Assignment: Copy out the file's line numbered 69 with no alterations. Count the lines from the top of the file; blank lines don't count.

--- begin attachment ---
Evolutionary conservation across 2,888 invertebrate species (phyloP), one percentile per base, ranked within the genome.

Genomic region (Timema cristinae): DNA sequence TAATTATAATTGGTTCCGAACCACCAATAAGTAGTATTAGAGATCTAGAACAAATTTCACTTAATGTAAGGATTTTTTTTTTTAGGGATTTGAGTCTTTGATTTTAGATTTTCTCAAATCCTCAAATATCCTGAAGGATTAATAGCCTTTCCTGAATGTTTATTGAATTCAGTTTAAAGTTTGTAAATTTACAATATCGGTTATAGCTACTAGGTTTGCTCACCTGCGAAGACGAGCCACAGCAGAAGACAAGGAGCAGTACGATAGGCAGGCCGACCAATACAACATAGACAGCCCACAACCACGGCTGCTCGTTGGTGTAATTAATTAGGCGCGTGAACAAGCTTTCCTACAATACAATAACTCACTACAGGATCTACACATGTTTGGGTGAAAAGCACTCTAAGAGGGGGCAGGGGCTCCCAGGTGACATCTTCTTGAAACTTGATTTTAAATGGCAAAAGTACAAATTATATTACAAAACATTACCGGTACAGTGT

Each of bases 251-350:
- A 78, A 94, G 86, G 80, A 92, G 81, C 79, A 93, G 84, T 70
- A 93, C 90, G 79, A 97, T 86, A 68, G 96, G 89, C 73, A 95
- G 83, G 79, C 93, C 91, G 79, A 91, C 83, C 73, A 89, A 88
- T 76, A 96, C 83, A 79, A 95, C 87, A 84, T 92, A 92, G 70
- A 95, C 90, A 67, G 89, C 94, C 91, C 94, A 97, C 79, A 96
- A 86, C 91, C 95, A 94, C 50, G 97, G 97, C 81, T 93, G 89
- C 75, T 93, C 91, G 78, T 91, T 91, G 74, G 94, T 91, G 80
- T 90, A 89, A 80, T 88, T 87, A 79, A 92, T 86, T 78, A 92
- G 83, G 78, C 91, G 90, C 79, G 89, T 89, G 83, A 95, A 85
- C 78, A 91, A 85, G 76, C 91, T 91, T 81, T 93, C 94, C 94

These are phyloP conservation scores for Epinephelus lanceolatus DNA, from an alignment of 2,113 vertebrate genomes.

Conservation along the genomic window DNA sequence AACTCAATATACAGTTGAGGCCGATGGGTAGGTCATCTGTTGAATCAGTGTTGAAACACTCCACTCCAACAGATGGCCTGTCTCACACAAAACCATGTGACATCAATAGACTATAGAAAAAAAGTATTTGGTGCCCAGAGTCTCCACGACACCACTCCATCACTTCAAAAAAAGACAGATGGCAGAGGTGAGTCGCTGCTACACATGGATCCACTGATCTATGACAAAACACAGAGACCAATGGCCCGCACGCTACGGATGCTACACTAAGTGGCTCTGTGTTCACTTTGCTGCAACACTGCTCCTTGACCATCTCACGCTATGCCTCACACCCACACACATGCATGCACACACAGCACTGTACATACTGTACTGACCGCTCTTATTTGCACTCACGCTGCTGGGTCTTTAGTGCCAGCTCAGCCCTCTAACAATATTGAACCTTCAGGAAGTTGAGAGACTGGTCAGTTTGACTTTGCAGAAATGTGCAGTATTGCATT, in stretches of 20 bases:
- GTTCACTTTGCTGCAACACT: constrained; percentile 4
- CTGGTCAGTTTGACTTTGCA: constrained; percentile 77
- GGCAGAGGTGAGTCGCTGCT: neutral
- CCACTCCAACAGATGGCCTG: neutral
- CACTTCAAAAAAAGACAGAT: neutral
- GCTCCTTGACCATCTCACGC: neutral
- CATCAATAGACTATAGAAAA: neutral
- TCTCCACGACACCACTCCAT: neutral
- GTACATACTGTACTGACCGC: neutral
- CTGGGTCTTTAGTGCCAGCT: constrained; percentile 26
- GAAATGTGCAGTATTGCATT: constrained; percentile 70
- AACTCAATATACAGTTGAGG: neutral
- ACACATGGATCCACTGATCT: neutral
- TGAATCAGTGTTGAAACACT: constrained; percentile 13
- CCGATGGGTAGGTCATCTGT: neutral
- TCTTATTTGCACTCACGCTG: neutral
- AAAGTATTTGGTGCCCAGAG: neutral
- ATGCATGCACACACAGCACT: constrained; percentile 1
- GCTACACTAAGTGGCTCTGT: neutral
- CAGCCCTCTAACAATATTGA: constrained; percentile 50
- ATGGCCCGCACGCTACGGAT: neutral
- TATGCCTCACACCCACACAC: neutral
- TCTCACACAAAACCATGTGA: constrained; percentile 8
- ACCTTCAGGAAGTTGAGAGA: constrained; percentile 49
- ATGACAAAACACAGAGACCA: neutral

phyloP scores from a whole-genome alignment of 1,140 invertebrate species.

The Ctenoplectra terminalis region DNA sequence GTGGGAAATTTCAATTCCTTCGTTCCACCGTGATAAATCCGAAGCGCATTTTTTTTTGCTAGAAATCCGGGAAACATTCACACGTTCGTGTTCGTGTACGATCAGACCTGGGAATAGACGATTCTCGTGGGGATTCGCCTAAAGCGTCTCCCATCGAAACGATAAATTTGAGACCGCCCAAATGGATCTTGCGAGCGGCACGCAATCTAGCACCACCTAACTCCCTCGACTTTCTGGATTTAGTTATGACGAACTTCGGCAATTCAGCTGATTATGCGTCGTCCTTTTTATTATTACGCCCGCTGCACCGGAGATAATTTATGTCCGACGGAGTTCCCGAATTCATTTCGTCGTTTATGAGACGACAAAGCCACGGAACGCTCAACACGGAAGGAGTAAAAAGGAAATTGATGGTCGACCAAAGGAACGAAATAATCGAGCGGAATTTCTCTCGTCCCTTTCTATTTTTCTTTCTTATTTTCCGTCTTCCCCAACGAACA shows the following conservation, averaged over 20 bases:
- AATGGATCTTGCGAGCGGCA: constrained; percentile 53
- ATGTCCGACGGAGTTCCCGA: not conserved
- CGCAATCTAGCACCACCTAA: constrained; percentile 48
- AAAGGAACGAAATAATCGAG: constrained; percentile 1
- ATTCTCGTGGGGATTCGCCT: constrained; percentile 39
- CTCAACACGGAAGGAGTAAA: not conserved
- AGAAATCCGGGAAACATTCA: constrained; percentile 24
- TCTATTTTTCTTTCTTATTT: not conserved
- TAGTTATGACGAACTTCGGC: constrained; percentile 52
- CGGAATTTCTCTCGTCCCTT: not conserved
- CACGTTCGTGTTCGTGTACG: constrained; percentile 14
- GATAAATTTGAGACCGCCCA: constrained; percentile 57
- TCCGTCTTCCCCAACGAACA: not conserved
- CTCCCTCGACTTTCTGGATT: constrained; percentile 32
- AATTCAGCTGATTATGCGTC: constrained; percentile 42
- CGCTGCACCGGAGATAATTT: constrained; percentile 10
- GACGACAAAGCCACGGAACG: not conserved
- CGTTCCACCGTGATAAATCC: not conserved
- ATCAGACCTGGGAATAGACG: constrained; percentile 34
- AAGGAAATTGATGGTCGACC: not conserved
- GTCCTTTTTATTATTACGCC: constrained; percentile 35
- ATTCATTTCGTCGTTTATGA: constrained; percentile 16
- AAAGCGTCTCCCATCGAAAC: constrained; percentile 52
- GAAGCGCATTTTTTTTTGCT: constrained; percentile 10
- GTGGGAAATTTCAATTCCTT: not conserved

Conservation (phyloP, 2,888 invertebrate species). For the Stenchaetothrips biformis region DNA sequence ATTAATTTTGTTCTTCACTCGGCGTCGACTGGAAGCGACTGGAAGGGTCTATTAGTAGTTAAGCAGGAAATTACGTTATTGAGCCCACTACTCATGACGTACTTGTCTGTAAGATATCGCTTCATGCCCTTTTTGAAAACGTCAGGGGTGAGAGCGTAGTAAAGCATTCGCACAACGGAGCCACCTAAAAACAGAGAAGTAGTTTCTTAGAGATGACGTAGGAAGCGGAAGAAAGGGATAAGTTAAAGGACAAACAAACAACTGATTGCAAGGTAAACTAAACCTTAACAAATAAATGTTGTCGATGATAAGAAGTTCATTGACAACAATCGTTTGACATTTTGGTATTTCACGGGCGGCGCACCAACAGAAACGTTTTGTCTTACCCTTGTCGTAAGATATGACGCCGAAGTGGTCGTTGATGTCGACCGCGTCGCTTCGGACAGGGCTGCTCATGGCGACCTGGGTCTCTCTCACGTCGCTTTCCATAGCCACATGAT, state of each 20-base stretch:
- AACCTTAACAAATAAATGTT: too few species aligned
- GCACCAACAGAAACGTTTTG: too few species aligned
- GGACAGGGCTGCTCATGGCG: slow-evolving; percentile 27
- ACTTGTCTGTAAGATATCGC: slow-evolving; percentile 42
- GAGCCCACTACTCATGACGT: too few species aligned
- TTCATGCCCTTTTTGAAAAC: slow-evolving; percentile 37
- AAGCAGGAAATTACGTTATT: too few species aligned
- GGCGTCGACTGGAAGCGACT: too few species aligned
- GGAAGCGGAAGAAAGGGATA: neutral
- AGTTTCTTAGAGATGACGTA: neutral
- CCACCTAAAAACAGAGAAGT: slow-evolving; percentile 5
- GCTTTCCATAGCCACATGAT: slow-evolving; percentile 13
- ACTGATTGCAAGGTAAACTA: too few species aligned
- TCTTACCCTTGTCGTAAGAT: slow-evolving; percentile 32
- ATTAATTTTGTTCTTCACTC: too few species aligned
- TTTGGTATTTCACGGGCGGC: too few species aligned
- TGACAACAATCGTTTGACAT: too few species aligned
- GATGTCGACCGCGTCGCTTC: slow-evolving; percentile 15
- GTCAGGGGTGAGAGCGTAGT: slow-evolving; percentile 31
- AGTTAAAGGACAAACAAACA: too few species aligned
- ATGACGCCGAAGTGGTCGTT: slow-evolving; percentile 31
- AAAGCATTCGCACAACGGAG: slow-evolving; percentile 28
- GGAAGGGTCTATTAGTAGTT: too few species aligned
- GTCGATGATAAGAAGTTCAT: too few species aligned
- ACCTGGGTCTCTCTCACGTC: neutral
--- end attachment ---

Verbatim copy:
- AACCTTAACAAATAAATGTT: too few species aligned